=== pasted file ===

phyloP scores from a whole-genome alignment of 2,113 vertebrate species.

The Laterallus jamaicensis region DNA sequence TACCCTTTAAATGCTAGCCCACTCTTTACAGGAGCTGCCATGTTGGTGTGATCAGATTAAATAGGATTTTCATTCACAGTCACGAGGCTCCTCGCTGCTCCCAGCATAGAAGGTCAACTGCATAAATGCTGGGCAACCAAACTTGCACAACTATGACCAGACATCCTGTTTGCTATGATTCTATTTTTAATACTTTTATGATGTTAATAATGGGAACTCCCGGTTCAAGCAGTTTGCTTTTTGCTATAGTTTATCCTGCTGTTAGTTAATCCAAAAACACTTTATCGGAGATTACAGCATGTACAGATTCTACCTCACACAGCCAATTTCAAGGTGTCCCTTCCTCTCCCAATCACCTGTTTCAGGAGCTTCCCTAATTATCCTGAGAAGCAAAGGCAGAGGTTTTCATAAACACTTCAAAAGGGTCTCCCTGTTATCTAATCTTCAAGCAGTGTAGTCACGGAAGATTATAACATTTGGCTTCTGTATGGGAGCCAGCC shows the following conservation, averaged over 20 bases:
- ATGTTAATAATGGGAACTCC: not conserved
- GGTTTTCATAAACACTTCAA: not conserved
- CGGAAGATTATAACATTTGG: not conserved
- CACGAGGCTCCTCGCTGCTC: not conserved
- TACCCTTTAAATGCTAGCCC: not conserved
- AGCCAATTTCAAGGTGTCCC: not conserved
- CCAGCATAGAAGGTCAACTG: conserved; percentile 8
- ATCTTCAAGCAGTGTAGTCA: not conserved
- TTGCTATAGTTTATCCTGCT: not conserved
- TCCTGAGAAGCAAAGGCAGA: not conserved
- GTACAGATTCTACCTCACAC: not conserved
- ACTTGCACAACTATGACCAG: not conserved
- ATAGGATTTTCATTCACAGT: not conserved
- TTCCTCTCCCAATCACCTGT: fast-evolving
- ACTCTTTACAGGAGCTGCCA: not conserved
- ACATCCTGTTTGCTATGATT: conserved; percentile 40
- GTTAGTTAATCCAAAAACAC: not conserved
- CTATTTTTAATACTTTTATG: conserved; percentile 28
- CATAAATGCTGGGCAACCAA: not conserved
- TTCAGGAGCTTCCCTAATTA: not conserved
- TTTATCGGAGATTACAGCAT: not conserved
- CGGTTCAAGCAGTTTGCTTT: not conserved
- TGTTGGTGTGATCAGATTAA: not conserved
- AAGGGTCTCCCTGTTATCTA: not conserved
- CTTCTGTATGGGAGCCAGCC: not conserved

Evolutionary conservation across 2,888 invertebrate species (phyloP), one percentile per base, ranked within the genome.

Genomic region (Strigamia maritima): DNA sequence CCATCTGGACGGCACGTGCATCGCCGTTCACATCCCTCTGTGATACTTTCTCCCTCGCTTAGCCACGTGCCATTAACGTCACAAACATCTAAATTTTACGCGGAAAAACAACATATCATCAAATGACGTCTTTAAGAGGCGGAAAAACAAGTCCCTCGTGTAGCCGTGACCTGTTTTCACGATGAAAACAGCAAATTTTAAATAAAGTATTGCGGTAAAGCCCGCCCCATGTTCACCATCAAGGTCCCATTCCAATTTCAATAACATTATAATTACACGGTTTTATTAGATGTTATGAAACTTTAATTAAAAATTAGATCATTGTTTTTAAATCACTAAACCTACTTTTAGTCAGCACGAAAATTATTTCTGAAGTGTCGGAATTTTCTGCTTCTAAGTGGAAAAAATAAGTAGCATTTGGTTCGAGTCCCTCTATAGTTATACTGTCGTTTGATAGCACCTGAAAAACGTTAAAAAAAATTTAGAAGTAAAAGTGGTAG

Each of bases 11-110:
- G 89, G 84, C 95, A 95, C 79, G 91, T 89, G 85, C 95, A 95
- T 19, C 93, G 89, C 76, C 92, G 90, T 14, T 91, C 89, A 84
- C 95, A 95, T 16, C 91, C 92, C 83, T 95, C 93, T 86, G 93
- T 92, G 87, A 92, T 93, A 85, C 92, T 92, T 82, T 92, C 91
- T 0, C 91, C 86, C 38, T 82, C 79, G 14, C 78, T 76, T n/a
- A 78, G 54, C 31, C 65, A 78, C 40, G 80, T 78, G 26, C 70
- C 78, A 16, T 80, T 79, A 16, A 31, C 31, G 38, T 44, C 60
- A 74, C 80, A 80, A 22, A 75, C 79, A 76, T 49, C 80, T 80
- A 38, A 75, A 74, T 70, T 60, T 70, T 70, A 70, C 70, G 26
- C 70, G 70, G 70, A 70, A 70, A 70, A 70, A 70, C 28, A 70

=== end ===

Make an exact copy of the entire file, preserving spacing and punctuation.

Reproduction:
phyloP scores from a whole-genome alignment of 2,113 vertebrate species.

The Laterallus jamaicensis region DNA sequence TACCCTTTAAATGCTAGCCCACTCTTTACAGGAGCTGCCATGTTGGTGTGATCAGATTAAATAGGATTTTCATTCACAGTCACGAGGCTCCTCGCTGCTCCCAGCATAGAAGGTCAACTGCATAAATGCTGGGCAACCAAACTTGCACAACTATGACCAGACATCCTGTTTGCTATGATTCTATTTTTAATACTTTTATGATGTTAATAATGGGAACTCCCGGTTCAAGCAGTTTGCTTTTTGCTATAGTTTATCCTGCTGTTAGTTAATCCAAAAACACTTTATCGGAGATTACAGCATGTACAGATTCTACCTCACACAGCCAATTTCAAGGTGTCCCTTCCTCTCCCAATCACCTGTTTCAGGAGCTTCCCTAATTATCCTGAGAAGCAAAGGCAGAGGTTTTCATAAACACTTCAAAAGGGTCTCCCTGTTATCTAATCTTCAAGCAGTGTAGTCACGGAAGATTATAACATTTGGCTTCTGTATGGGAGCCAGCC shows the following conservation, averaged over 20 bases:
- ATGTTAATAATGGGAACTCC: not conserved
- GGTTTTCATAAACACTTCAA: not conserved
- CGGAAGATTATAACATTTGG: not conserved
- CACGAGGCTCCTCGCTGCTC: not conserved
- TACCCTTTAAATGCTAGCCC: not conserved
- AGCCAATTTCAAGGTGTCCC: not conserved
- CCAGCATAGAAGGTCAACTG: conserved; percentile 8
- ATCTTCAAGCAGTGTAGTCA: not conserved
- TTGCTATAGTTTATCCTGCT: not conserved
- TCCTGAGAAGCAAAGGCAGA: not conserved
- GTACAGATTCTACCTCACAC: not conserved
- ACTTGCACAACTATGACCAG: not conserved
- ATAGGATTTTCATTCACAGT: not conserved
- TTCCTCTCCCAATCACCTGT: fast-evolving
- ACTCTTTACAGGAGCTGCCA: not conserved
- ACATCCTGTTTGCTATGATT: conserved; percentile 40
- GTTAGTTAATCCAAAAACAC: not conserved
- CTATTTTTAATACTTTTATG: conserved; percentile 28
- CATAAATGCTGGGCAACCAA: not conserved
- TTCAGGAGCTTCCCTAATTA: not conserved
- TTTATCGGAGATTACAGCAT: not conserved
- CGGTTCAAGCAGTTTGCTTT: not conserved
- TGTTGGTGTGATCAGATTAA: not conserved
- AAGGGTCTCCCTGTTATCTA: not conserved
- CTTCTGTATGGGAGCCAGCC: not conserved

Evolutionary conservation across 2,888 invertebrate species (phyloP), one percentile per base, ranked within the genome.

Genomic region (Strigamia maritima): DNA sequence CCATCTGGACGGCACGTGCATCGCCGTTCACATCCCTCTGTGATACTTTCTCCCTCGCTTAGCCACGTGCCATTAACGTCACAAACATCTAAATTTTACGCGGAAAAACAACATATCATCAAATGACGTCTTTAAGAGGCGGAAAAACAAGTCCCTCGTGTAGCCGTGACCTGTTTTCACGATGAAAACAGCAAATTTTAAATAAAGTATTGCGGTAAAGCCCGCCCCATGTTCACCATCAAGGTCCCATTCCAATTTCAATAACATTATAATTACACGGTTTTATTAGATGTTATGAAACTTTAATTAAAAATTAGATCATTGTTTTTAAATCACTAAACCTACTTTTAGTCAGCACGAAAATTATTTCTGAAGTGTCGGAATTTTCTGCTTCTAAGTGGAAAAAATAAGTAGCATTTGGTTCGAGTCCCTCTATAGTTATACTGTCGTTTGATAGCACCTGAAAAACGTTAAAAAAAATTTAGAAGTAAAAGTGGTAG

Each of bases 11-110:
- G 89, G 84, C 95, A 95, C 79, G 91, T 89, G 85, C 95, A 95
- T 19, C 93, G 89, C 76, C 92, G 90, T 14, T 91, C 89, A 84
- C 95, A 95, T 16, C 91, C 92, C 83, T 95, C 93, T 86, G 93
- T 92, G 87, A 92, T 93, A 85, C 92, T 92, T 82, T 92, C 91
- T 0, C 91, C 86, C 38, T 82, C 79, G 14, C 78, T 76, T n/a
- A 78, G 54, C 31, C 65, A 78, C 40, G 80, T 78, G 26, C 70
- C 78, A 16, T 80, T 79, A 16, A 31, C 31, G 38, T 44, C 60
- A 74, C 80, A 80, A 22, A 75, C 79, A 76, T 49, C 80, T 80
- A 38, A 75, A 74, T 70, T 60, T 70, T 70, A 70, C 70, G 26
- C 70, G 70, G 70, A 70, A 70, A 70, A 70, A 70, C 28, A 70